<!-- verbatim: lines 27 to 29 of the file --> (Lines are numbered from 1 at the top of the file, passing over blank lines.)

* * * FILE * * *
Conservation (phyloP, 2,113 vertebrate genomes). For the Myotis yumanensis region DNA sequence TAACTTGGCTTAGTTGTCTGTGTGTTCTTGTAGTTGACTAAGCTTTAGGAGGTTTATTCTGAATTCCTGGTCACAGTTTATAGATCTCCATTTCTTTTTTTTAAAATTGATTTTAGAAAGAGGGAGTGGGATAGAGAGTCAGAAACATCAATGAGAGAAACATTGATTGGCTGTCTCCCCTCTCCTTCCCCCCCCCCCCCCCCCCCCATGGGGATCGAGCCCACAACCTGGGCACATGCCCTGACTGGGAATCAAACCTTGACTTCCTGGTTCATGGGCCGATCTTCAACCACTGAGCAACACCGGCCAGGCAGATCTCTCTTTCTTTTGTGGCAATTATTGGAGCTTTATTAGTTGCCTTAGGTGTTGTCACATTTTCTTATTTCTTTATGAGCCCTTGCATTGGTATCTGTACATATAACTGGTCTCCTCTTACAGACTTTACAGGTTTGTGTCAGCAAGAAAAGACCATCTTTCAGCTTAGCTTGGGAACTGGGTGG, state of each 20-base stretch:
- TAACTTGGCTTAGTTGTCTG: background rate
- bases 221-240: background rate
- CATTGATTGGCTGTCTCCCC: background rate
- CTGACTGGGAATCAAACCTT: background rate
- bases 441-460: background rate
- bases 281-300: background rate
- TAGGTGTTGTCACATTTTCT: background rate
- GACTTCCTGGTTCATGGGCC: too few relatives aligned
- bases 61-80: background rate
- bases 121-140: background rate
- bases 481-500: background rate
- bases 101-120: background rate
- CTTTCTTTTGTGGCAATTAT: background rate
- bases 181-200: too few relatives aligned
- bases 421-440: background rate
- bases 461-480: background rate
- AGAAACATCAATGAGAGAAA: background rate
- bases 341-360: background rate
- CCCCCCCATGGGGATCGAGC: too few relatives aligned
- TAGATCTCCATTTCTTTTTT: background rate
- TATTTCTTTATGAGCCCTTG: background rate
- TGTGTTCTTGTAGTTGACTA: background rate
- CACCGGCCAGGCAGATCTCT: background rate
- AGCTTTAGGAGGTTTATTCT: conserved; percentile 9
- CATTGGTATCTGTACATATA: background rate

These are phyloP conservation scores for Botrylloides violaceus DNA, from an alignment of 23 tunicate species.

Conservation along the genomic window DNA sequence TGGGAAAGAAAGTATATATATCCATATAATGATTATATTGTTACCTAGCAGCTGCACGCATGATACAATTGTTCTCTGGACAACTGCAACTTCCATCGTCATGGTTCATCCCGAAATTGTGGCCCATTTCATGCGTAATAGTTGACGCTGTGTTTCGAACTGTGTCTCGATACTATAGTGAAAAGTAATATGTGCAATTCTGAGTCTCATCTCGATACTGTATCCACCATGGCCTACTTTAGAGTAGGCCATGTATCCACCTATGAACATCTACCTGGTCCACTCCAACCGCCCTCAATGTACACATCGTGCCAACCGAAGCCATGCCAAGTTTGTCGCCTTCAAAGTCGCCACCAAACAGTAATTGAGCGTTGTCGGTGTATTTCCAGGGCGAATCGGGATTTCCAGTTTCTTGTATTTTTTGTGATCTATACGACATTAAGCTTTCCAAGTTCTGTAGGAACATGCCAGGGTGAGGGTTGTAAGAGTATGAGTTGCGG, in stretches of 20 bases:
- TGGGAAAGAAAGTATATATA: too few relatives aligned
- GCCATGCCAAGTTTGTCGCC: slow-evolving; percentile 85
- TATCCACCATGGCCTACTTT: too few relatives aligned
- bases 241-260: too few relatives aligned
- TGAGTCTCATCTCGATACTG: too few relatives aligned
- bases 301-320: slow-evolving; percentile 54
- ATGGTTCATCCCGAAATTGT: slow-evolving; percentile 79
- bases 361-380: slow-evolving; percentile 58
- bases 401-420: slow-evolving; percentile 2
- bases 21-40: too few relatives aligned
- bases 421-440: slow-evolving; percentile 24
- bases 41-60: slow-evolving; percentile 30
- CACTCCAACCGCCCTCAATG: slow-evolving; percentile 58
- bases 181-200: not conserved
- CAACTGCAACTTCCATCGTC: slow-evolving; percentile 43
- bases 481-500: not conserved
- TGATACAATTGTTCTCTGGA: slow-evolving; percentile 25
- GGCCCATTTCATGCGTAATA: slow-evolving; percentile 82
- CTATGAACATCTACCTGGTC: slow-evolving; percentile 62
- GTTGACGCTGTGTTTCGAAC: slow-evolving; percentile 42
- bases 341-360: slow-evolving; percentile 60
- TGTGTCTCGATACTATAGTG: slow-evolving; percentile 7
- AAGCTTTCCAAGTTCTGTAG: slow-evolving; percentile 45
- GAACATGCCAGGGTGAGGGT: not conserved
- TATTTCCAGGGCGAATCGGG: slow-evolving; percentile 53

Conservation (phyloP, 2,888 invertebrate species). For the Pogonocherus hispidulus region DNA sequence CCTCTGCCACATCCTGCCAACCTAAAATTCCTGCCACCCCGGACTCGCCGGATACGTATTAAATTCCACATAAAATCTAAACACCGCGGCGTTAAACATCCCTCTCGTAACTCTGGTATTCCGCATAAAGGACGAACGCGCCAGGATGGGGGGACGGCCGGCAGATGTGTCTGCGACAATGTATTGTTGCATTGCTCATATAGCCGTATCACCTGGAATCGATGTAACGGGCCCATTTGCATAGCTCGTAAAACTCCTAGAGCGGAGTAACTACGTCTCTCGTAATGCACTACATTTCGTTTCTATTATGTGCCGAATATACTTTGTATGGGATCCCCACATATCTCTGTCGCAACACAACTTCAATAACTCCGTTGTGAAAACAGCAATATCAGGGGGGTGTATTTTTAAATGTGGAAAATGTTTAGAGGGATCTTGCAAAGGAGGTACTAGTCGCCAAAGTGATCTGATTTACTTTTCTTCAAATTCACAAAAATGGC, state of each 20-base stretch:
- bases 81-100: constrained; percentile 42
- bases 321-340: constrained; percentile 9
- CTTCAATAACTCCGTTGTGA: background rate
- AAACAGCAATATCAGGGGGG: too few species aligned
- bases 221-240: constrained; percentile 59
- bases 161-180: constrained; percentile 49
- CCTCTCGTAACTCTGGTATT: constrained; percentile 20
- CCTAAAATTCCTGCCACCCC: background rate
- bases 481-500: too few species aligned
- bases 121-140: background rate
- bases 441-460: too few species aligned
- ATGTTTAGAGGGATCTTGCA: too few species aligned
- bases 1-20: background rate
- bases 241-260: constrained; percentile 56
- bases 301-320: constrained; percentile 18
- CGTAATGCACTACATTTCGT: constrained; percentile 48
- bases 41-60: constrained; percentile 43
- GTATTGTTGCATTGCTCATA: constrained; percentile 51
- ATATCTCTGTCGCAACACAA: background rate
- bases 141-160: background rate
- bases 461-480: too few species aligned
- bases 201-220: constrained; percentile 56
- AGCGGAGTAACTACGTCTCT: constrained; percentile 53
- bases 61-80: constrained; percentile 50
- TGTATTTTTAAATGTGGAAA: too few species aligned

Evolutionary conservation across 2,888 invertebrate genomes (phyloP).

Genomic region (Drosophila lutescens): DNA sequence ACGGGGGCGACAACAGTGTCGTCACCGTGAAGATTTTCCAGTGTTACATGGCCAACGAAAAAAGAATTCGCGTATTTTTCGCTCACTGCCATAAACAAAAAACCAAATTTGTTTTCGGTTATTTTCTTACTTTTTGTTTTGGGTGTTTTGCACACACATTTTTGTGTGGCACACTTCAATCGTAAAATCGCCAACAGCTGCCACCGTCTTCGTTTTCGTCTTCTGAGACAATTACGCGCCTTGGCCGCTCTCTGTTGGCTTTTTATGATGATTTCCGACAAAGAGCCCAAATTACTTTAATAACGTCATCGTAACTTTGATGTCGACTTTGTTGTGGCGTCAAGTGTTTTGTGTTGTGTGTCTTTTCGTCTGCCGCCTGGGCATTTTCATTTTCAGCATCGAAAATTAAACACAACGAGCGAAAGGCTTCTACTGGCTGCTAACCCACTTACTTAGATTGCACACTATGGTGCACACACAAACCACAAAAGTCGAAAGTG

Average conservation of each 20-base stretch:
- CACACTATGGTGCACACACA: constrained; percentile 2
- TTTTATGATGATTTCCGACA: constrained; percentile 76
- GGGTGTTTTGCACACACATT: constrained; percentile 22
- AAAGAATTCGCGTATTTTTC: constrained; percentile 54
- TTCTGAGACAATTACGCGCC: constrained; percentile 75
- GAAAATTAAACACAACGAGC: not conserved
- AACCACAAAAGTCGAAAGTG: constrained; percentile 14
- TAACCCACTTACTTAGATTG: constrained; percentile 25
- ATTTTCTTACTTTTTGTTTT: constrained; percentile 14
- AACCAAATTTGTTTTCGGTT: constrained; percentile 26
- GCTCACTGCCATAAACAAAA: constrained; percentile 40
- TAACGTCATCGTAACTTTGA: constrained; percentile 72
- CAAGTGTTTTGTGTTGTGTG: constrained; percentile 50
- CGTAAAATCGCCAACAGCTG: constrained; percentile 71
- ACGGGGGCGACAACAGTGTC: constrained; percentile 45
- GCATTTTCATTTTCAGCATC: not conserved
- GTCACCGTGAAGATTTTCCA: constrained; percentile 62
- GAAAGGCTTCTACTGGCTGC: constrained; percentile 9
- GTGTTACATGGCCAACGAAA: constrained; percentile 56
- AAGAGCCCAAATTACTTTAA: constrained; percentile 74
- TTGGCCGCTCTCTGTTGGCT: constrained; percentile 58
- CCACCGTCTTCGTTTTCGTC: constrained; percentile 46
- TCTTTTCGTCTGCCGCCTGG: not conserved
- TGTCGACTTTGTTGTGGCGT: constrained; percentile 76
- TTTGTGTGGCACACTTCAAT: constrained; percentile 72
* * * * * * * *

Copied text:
These are phyloP conservation scores for Botrylloides violaceus DNA, from an alignment of 23 tunicate species.

Conservation along the genomic window DNA sequence TGGGAAAGAAAGTATATATATCCATATAATGATTATATTGTTACCTAGCAGCTGCACGCATGATACAATTGTTCTCTGGACAACTGCAACTTCCATCGTCATGGTTCATCCCGAAATTGTGGCCCATTTCATGCGTAATAGTTGACGCTGTGTTTCGAACTGTGTCTCGATACTATAGTGAAAAGTAATATGTGCAATTCTGAGTCTCATCTCGATACTGTATCCACCATGGCCTACTTTAGAGTAGGCCATGTATCCACCTATGAACATCTACCTGGTCCACTCCAACCGCCCTCAATGTACACATCGTGCCAACCGAAGCCATGCCAAGTTTGTCGCCTTCAAAGTCGCCACCAAACAGTAATTGAGCGTTGTCGGTGTATTTCCAGGGCGAATCGGGATTTCCAGTTTCTTGTATTTTTTGTGATCTATACGACATTAAGCTTTCCAAGTTCTGTAGGAACATGCCAGGGTGAGGGTTGTAAGAGTATGAGTTGCGG, in stretches of 20 bases:
- TGGGAAAGAAAGTATATATA: too few relatives aligned